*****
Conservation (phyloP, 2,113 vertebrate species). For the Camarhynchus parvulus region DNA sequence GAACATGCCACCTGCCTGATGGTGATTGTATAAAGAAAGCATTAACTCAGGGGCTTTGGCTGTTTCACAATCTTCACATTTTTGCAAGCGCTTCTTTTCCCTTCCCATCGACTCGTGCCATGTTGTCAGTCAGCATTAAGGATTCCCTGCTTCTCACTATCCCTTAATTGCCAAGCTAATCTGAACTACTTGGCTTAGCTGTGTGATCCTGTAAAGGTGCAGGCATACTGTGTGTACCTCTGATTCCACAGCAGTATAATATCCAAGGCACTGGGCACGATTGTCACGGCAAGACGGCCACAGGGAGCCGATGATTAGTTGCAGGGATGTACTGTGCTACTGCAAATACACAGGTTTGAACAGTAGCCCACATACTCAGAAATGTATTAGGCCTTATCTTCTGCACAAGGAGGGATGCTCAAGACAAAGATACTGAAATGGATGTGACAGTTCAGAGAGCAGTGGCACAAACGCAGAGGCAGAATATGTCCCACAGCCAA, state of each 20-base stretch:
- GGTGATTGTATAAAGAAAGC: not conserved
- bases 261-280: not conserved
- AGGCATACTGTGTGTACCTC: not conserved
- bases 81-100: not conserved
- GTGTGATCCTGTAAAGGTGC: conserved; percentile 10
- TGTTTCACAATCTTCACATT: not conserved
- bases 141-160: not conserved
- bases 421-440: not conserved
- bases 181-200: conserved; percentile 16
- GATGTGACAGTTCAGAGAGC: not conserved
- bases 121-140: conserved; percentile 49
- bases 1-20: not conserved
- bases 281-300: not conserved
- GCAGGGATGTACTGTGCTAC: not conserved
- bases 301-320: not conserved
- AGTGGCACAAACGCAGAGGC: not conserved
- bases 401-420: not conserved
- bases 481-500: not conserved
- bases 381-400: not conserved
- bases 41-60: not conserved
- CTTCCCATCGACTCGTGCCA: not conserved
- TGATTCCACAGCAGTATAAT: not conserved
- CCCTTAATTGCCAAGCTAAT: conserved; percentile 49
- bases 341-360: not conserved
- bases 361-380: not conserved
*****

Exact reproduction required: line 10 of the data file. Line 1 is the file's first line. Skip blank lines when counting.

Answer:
- bases 181-200: conserved; percentile 16